Sruthi Srinivasan and Aishwarya Mysuru Sagar on their Intellectual Property LLM Experiences at UNH Franklin Pierce School of Law

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We connected with two recent alumni from the University of New Hampshire Franklin Pierce School of Law, Sruthi Srinivasan LLM ’17 and Aishwarya Mysuru Sagar LLM ‘19, to learn more about the LLM application process, their experience studying intellectual property at one of the best law schools in the US, and what life is like post LLM.

(Edited excerpts)

Franklin Pierce (FP): You enrolled in the LLM right after your undergraduate course. When did you start the application process, and how early would you recommend applicants start?

Aishwarya Mysuru Sagar

Aishwarya Sagar

Aishwarya Mysuru Sagar (AS): I started thinking about doing LLM course abroad around my third year of law school. I started applying when I finished my 9th semester as I was planning to enroll in an LLM course with a Fall opening – this was approximately 8-9 months before the program would begin. I strongly recommend this time frame as it aligns with the application timeline of US universities. If you are interested in scholarships, it is important that you apply early and meet all deadlines. Applying late could impact your chance of getting good scholarships even if you have a strong academic record. So be sure to start as early as you can!

Sruthi Srinivasan (SS): I agree – it is important to start the preparation 4-6 months before the deadline. Getting your transcripts evaluated through LSAC, WES or Globe can take time as it requires coordination with your university in India. And as Aishwarya said, if you are looking for scholarship, it is best to apply early. You will want to make sure statement of purpose (SOP) is in excellent shape and you have letters of recommendation for professors or employers. Some scholarships may require additional essays.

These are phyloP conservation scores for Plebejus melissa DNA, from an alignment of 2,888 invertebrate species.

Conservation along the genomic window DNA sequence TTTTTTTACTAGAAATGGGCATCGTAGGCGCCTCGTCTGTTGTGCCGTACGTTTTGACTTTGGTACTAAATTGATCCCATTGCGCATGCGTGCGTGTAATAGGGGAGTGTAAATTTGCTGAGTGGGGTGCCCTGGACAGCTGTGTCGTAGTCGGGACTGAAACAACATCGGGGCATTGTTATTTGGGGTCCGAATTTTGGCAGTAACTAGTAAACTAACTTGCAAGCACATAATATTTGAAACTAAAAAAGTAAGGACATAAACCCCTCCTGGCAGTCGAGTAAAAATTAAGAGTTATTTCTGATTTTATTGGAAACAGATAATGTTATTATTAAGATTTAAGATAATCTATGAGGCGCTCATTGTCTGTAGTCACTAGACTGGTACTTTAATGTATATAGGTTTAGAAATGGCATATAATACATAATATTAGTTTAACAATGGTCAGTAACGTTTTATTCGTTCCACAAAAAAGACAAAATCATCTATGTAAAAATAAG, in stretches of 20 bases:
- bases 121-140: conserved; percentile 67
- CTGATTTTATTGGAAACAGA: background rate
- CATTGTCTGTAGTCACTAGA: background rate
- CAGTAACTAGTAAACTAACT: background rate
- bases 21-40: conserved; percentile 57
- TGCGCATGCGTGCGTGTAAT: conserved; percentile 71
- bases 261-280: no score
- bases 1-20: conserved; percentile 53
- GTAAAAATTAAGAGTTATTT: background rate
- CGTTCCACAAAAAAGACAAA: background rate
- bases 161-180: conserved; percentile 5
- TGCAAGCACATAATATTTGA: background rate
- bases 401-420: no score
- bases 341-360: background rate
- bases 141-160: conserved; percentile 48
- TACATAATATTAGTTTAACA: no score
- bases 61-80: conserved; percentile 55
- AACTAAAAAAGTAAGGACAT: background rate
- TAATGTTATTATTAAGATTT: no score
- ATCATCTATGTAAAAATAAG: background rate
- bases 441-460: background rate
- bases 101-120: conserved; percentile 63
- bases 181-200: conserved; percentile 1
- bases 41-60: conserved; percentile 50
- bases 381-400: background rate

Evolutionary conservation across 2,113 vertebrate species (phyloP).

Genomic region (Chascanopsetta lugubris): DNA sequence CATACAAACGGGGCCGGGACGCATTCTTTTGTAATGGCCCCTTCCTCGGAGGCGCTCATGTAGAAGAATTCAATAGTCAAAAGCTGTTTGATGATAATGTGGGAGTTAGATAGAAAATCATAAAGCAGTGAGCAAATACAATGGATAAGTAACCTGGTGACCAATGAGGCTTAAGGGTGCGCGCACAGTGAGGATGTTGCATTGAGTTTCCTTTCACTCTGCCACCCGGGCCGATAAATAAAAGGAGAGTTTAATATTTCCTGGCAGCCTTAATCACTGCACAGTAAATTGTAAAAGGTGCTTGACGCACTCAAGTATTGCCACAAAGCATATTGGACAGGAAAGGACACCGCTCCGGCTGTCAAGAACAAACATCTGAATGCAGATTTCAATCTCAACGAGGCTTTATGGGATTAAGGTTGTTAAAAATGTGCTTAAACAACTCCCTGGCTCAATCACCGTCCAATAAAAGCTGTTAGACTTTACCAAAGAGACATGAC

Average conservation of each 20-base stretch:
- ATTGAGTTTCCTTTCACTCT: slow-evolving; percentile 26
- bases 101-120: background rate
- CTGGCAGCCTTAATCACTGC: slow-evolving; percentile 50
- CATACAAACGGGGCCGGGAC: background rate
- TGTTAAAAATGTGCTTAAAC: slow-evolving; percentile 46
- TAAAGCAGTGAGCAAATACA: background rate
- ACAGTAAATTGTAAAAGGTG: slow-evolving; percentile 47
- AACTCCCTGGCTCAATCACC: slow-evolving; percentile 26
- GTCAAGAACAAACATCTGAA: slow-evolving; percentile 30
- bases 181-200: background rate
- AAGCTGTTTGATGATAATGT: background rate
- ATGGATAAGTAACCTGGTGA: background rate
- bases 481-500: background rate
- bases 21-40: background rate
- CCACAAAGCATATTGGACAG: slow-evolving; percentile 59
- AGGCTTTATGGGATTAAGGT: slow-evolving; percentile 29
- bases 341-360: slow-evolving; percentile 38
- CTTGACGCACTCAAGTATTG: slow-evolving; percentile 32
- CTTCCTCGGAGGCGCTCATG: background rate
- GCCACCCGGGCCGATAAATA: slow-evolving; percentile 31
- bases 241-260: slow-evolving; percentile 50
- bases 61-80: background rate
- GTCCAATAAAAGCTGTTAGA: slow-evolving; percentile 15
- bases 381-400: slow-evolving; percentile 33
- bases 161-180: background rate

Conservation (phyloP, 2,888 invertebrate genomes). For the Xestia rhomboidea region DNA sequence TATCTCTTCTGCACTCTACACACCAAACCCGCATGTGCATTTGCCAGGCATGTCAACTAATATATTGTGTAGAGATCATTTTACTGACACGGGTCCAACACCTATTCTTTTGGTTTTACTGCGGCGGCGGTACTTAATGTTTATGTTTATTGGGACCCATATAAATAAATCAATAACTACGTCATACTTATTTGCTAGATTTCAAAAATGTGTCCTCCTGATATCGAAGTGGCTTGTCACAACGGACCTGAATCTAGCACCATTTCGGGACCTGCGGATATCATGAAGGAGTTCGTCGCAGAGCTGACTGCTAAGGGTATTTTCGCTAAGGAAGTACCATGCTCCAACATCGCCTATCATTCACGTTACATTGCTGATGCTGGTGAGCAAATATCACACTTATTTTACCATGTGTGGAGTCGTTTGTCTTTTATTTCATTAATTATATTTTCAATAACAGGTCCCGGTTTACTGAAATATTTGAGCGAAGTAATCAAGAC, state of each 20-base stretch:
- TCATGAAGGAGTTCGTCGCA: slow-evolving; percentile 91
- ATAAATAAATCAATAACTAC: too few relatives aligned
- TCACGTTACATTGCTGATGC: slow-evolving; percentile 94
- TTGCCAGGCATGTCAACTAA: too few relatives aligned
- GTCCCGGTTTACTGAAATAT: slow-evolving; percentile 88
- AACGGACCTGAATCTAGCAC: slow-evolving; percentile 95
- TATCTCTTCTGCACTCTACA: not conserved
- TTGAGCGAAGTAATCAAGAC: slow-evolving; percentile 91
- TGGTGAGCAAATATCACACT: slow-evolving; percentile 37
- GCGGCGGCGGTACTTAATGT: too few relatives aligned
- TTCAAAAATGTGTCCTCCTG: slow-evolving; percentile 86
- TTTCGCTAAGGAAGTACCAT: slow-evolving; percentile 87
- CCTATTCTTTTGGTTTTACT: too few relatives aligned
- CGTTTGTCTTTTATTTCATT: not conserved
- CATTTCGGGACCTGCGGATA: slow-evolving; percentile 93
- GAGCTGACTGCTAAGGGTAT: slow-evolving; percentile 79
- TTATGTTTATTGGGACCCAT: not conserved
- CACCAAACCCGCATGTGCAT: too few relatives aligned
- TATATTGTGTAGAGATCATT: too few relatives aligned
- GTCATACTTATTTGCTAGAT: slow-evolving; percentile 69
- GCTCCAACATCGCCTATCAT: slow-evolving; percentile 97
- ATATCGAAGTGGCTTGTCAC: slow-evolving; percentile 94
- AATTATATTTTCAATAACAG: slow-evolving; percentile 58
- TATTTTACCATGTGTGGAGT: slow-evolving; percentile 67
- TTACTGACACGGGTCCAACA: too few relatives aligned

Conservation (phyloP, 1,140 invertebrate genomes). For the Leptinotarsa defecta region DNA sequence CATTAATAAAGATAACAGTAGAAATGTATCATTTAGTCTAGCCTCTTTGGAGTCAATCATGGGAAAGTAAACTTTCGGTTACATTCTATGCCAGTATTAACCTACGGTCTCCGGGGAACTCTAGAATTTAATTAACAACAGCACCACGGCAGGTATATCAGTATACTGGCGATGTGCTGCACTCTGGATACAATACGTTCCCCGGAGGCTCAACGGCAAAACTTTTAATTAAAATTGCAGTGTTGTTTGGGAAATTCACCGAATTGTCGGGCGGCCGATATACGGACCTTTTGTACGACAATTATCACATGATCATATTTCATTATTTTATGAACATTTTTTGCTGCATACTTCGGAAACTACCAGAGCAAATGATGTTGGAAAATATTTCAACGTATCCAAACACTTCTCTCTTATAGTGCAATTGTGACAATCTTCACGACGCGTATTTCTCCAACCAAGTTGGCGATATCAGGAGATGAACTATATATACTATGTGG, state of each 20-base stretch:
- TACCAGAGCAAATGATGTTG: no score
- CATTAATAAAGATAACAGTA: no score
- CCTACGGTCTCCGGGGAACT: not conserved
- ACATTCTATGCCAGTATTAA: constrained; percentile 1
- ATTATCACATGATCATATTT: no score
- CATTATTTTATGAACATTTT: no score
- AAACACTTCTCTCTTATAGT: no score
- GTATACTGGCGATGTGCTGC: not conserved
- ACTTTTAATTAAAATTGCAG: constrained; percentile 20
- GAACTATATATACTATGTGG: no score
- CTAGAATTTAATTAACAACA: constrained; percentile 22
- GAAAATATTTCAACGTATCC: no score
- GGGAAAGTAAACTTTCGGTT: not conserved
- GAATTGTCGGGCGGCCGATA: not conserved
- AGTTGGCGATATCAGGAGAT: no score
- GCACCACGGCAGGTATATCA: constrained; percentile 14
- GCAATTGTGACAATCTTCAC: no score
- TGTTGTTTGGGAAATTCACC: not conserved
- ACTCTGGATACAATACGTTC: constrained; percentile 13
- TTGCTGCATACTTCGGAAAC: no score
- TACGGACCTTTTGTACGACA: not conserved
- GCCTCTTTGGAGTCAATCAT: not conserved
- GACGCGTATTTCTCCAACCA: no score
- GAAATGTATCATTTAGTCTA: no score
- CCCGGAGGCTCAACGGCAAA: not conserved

Sruthi Srinivasan

Sruthi Srinivasan

FP: Do you have any other advice on the application process itself?

AS: This is stage is of the utmost importance. You want to be sure you have all required documents. It is important to write your SOP with honesty – talk about your future and how pursuing your LLM aligns with your plans. Let this piece of work represent you. Once you have shortlisted your desired schools, start gathering required documents, such as transcripts, degree certificate, passport, and recommendation letters. Make sure you know your school’s required scores for English proficiency. And finally, keep track of everything you do and do it on time!

SS: Take the time to research schools and speak with alumni from the school. This will help you determine the right school for you.

FP: You opted for a specialised degree – what were some of the other schools that you applied to? And what got you to narrow down on Franklin Pierce?

AS: I chose Intellectual Property Rights as my LLM specialization. I sent out applications (and was accepted) to several US law schools, including Dayton School of Law, University of Cincinnati College of Law, and the University of Illinois College of Law. With four schools to choose from, I let rankings and reputation be my guide. From the moment I began researching IP schools, attending Franklin Pierce was my dream. The institution is highly respected globally for IP and the school is ranked #5 in the US for IP programs. It has strong academics with an expansive list of IP courses and a faculty that is equally as strong as the courses offered.

SS: In addition to Franklin Pierce, I applied to Northeastern University School of Law, Boston College of Law, Suffolk University School of Law and University of Connecticut School of Law – all schools on the east coast. I was accepted with scholarship/financial aid from all the schools. I choose Franklin Pierce because it is one of the best programs in the US. The classes offer practical training that prepares you for the workplace. In addition, Franklin Pierce is an intimate law school that provides personalized discussion and allows you the flexibility to take JD courses alongside new age, cutting edge IP courses, such as Information Age Commercial Laws.